The Challenge: We get hooked and addicted to anything from chocolate to shopping.
The Science: Research has discovered little-known tools to get us un-hooked.
The Solution: Here are 3 secrets to a happier life and freedom from addiction.
Most of us are addicted to something, be it drugs, alcohol, Iphones, Candy Crush, lattes, Facebook, or porn. The same chemical processes occur in the brain during any addiction. It doesn’t really matter whether your drug of choice comes in liquid form or is battery-operated. The point is that we can all get derailed by this self-defeating cycle.
Take my personal case history as an example: I had my last drink and drug on July 27, 2012, which means I’ve been sober for 96,569,438 seconds. That’s 21 dog years. I now consider myself sober and happy, or “So-Happy.”
There are no words to accurately portray my life before I quit using drugs and alcohol because it was too messy to document. And there are no words to capture my life relative to what came before because I don’t use the same lexicon. Whatever false promises and momentary comfort the bottle provided were microscopic in comparison to the joy, fulfillment, and peace I now experience daily.
In my case, the road from drug addiction and despair to happiness was winding and fraught with peril. And there is research to back up my experience:
One important characteristic of drug addiction is the pursuit of drugs at the expense of other (normally rewarding) activities despite adverse consequences. This suggests that the reward value of drugs becomes magnified to the extent that it displaces other rewards and that the individual’s ability to accurately assess the adverse consequences of drug use (or at least to act on this assessment) is severely compromised (Durrant, Adamson, Todd, and Sellman, 2009, p. 1051).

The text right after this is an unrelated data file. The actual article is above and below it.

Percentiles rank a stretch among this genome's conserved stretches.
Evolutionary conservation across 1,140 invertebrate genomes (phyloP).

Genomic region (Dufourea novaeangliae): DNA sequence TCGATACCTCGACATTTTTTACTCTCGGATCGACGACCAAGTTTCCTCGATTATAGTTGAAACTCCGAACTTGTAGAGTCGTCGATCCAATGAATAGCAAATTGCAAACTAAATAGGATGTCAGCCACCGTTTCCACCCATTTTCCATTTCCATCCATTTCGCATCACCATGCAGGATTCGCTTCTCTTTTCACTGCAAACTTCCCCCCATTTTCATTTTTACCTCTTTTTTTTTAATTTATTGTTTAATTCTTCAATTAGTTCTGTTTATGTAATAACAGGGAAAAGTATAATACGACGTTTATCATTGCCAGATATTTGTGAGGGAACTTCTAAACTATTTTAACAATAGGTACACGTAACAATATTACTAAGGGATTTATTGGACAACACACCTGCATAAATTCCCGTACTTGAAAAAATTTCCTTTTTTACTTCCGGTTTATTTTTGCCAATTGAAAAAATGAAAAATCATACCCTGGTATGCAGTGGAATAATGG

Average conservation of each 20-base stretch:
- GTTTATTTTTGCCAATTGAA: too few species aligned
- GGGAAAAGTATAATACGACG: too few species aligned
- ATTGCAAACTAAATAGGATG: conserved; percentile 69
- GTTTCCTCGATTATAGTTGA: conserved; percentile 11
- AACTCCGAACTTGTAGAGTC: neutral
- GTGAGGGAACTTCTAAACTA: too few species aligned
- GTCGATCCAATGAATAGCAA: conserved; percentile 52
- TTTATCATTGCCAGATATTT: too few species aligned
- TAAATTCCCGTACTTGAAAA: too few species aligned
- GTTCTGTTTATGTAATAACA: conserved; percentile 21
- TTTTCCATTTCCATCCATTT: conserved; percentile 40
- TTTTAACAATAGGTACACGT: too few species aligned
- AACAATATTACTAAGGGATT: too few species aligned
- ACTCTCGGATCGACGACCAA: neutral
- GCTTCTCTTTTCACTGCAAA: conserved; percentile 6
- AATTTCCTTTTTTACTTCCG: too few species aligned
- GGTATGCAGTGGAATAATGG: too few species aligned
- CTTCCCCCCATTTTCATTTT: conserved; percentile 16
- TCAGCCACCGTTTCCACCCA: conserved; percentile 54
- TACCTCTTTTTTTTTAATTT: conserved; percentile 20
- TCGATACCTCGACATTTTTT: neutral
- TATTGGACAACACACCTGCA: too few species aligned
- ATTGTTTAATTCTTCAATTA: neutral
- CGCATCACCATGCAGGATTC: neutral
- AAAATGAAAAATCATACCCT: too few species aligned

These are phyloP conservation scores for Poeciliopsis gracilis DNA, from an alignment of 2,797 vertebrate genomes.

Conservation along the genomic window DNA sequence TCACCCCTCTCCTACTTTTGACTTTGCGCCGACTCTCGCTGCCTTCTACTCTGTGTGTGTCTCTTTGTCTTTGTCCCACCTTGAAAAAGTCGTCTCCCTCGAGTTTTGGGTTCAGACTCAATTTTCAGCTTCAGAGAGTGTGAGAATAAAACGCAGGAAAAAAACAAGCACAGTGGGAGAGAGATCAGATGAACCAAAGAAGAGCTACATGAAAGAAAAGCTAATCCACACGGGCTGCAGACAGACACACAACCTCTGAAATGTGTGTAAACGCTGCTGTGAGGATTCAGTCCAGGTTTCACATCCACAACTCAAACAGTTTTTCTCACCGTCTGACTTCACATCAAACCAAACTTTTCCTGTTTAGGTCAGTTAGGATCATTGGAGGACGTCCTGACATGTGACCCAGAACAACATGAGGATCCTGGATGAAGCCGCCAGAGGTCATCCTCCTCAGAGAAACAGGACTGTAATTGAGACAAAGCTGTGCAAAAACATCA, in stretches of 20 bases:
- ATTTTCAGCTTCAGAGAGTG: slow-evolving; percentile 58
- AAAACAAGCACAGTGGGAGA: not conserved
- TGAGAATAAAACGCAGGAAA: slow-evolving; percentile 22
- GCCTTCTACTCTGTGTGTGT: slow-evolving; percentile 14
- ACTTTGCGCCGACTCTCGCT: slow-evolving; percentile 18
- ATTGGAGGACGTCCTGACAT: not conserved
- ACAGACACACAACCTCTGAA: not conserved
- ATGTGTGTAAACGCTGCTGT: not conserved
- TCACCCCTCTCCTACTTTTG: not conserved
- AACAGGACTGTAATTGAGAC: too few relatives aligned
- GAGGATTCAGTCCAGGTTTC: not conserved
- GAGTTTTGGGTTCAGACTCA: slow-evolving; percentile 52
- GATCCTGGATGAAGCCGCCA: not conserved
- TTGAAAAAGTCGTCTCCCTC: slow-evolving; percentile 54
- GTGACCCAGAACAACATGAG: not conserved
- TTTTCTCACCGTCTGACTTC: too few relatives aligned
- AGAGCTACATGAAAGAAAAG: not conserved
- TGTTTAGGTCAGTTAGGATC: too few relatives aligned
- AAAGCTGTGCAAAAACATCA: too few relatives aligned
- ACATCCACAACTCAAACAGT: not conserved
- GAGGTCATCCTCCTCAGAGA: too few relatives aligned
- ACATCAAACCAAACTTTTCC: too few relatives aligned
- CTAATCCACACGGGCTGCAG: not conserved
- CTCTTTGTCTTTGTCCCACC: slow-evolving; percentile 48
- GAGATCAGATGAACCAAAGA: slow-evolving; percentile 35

That futile chase ended when I discovered the valuable tools I’m going to share with you. My sincere hope is that my own experience can spare you some of the heartache I endured. With that in mind, here are the top three weapons in my recovery arsenal:
- Breathwork & Meditation
- Community Service
It’s a simple recipe that doesn’t require an elaborate budget. A yoga mat + a dash of willingness and voilà: Sobriety is served! I admit that basic equations might give short shrift to the complexities of recovery. Yet it makes clear that the mat is where it begins. And it demonstrates how, after the sweat dries, the process continues. Fortunately, there’s a science behind these modalities, one which uncovers a sophisticated apparatus and an intricate system of brain mechanics worthy of exploring.
Controlled breathing techniques often used in yoga practices can rapidly reduce anxiety and arousal by bringing the body to a physiologically relaxed state. According to Khanna and Greeson (2013), simply moving the body stimulates the breath and is believed by those following yogic principles to raise prana, or “life force,” leading to a positive alteration in mood. In particular, Sudarshan Kriya (SK), a breathing practice taught by The Art of Living Foundation, significantly increases alpha activity in the brain, which signifies calmness. One study examined the effects of SK on depressive symptoms in 60 alcohol-dependent men. After a week of a standard detoxification program at a mental health center in Bangalore, India, participants were randomly assigned to either two weeks of SK or a standard alcoholism treatment control.
At the conclusion of three weeks, scores on a standard depression inventory dropped 75% in the SK group, as compared with 60% in the standard treatment group. Levels of two stress hormones, cortisol, and corticotropin, also dropped in the SK group but not in the control group. The authors suggest that SK might be a beneficial treatment for the depression common in the early stages of recovery from alcoholism.